The clean energy sector weathered more storms this year, and not everybody made it through.

Here we mark the names of the fallen, those companies that went bankrupt, ceased operations or otherwise exited the sector. The ranks include top-five rooftop solar installers, prominent lithium-ion alternative vendors, a quixotic aboveground compressed air storage play, a solar cell manufacturer with global geopolitical implications, and a couple nuclear plants for good measure.

On the whole, the list was short, a far cry from the bloodbath of 2012. Herman the Solar Death Skull has grown more reclusive, and dedicates much of his time to perfecting his savasana up in the leafy Coast Ranges. Still, once in a while the mountain lions catch a scent, and he follows their silent steps down to the valley to hunt.

The legacy of these companies echoes in the eternity of Greentech Media's comment section.


  • Beamreach (thin-silicon/C&I rooftop): Solexel gave up on thin-silicon cell manufacturing and rebranded as Beamreach, a commercial and industrial rooftop solar pushing a lightweight, easy-to-install module. It had spent $250 million before that business took off. And when debt came due, the company's venture investors walked away.
  • OneRoof Energy (residential solar): After raising a lot of money, this firm started winding down following a failure to pay rent on its head office.
  • NRG Home Solar (residential): In 2015, it was No. 4 in the U.S. for home solar. Executives promised to give SolarCity a run for its money. Under pressure from investors, the company downsized in May 2016, laying off 500 employees. This year it pulled the plug completely, although NRG will still generate leads for third parties.
  • Aquion (saltwater batteries): $190 million from Bill Gates, KPCB and others, frequent media coverage and a factory of its own couldn't keep this long-duration saltwater battery company open. But the story doesn't end there. The firm was bought in June for $9.16 million by a newly chartered affiliate of a Chinese investment holding company. Few details have emerged about where the reconstituted company is headed.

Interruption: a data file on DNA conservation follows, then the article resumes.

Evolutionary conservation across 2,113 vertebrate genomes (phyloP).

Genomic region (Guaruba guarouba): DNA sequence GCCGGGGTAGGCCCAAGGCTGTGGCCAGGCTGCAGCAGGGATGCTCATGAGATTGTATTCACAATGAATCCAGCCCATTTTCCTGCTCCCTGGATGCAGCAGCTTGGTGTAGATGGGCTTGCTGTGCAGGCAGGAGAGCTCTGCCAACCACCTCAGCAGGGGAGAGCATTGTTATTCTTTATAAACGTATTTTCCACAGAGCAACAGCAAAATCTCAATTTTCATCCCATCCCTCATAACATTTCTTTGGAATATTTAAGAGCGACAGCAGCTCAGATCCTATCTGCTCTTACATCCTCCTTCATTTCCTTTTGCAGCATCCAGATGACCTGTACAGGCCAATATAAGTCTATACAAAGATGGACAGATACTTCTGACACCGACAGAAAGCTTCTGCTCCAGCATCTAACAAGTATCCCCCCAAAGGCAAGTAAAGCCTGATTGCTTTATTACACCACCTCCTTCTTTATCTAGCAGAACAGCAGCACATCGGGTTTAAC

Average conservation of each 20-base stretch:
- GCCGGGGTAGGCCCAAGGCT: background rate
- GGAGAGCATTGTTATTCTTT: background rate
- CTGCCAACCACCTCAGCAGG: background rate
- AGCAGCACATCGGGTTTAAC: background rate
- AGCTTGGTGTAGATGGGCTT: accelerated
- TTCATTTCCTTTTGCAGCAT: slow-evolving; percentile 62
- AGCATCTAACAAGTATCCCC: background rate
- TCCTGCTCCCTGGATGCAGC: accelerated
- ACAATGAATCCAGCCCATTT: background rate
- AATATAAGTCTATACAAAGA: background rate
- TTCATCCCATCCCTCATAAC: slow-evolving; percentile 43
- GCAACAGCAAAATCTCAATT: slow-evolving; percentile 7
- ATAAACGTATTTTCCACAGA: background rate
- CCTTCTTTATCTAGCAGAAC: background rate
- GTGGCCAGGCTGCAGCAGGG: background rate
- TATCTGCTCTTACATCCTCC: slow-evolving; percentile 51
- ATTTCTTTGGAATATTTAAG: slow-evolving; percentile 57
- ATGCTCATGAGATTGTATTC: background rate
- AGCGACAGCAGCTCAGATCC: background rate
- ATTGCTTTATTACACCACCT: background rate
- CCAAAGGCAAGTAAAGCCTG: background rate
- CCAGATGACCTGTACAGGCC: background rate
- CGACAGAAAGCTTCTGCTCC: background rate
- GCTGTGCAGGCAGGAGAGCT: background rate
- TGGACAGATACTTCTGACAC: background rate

• Sungevity (residential solar): The No. 5 rooftop solar installer raised $200 million in equity, but, after a reverse merger fell through, abruptly laid off almost all its staff before going bankrupt. It was bought for $20 million by private equity firm Northern Pacific Group. The new ownership later resurrected the brand as an umbrella for its solar properties. Engie bought the European operation for an undisclosed amount.
  • Westinghouse (nuclear reactors): The maker of half the world's nuclear plants filed for bankruptcy protection following repeated setbacks at its AP1000 projects in Georgia and South Carolina. The bankruptcy created turmoil for the U.S. nuclear industry and for parent company Toshiba, resulting in the spin-off of smart meter company Landis+Gyr via IPO.
  • Suniva (PV cells and modules): One of the last U.S. PV manufacturers filed for Chapter 11, which it blamed on competition from foreign imports. It also filed a now-eponymous petition for tariffs with the International Trade Commission, which consumed the solar industry's attentions, raised module prices back above $1.00 per watt and froze investment due to uncertainty.